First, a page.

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PM Lee, PM Trudeau discuss Canada-China dispute, CPTPP in phone call

PM Lee, PM Trudeau discuss Canada-China dispute, CPTPP in phone call

File photo: Canadian Prime Minister Justin Trudeau is welcomed by Singapore Prime Minister Lee Hsien Loong. Mr Trudeau paid a working visit to Singapore for the 33rd ASEAN Summit and Related Summits in November 2018. (Photo: TODAY/Najeer Yusof Muallim)

SINGAPORE: Prime Minister Lee Hsien Loong on Thursday (Jan 17) received a phone call from Canadian Prime Minister Justin Trudeau, during which Mr Trudeau briefed Mr Lee on the ongoing dispute between Canada and China.

"Prime Minister Lee noted the importance of all countries following due process of the law, and being seen to be doing so, when dealing with cases involving foreign nationals," the Prime Minister's Office (PMO) said in a statement on Friday.

"He expressed the hope that the matter would be resolved calmly and amicably, without further escalation."

The PMO statement also said both prime ministers discussed cooperation between Singapore and Canada, following Mr Trudeau’s working visit to Singapore for the 33rd ASEAN Summit and Related Summits in November 2018.

Relations between Canada and China have been strained following the arrest of Huawei's chief financial officer Meng Wanzhou by Canadian authorities last month, on a US extradition request.

China then detained two Canadian citizens -  a former diplomat and a business consultant - on suspicion of endangering national security.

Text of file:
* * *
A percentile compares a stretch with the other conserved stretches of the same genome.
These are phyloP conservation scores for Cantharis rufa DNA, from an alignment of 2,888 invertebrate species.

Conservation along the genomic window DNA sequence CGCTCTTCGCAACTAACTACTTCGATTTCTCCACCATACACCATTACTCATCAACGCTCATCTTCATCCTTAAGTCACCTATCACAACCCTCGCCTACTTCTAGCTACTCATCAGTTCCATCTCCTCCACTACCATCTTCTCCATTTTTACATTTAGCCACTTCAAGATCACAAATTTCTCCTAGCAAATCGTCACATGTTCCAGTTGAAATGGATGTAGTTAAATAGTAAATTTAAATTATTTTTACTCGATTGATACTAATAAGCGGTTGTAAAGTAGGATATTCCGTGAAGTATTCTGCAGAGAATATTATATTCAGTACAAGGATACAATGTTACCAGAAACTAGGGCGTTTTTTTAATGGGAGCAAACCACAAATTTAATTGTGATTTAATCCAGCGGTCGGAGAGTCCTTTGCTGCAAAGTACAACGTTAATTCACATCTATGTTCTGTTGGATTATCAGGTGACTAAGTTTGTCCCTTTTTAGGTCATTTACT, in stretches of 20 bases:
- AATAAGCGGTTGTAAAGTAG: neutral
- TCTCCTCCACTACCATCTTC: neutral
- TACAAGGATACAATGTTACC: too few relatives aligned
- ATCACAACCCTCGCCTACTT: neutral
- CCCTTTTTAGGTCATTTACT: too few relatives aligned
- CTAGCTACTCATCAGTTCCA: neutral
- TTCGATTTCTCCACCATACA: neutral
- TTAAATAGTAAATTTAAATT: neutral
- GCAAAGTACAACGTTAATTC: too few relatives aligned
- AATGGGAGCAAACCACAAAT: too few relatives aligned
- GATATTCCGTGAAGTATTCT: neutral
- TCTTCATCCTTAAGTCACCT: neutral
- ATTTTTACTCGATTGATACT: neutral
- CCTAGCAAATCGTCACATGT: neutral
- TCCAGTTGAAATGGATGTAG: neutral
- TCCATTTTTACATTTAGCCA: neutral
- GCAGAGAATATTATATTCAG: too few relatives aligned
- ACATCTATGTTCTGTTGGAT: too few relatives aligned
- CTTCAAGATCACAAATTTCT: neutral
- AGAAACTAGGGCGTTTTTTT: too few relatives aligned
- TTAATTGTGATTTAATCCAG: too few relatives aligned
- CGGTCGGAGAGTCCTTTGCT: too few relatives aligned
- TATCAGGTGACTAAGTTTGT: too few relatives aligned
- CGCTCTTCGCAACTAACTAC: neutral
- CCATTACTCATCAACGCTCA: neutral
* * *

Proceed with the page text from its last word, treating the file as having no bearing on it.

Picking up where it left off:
On Monday, a Canadian man, Robert Lloyd Schellenberg, was sentenced to death by a Chinese court on drug trafficking charges, after his previous 15-year jail sentence was deemed too lenient.

READ: Chinese court sentences Canadian drug suspect to death

In a separate statement, Mr Trudeau's office said he had also discussed the Comprehensive and Progressive Agreement for Trans-Pacific Partnership (CPTPP) with Mr Lee.

"Both Canada and Singapore are among the first to ratify the agreement, deepening trade and investment ties and bringing economic benefits and good jobs to both countries," said the statement. 

The trade pact, a new version of the Trans-Pacific Partnership, was negotiated and signed on Mar 8 last year by Australia, Brunei, Canada, Chile, Japan, Malaysia, Mexico, New Zealand, Peru, Singapore and Vietnam, following the withdrawal of the United States.

READ: Singapore inks new TPP trade pact with 10 other countries: 5 things to know about the CPTPP

Source: CNA/nc(rw)


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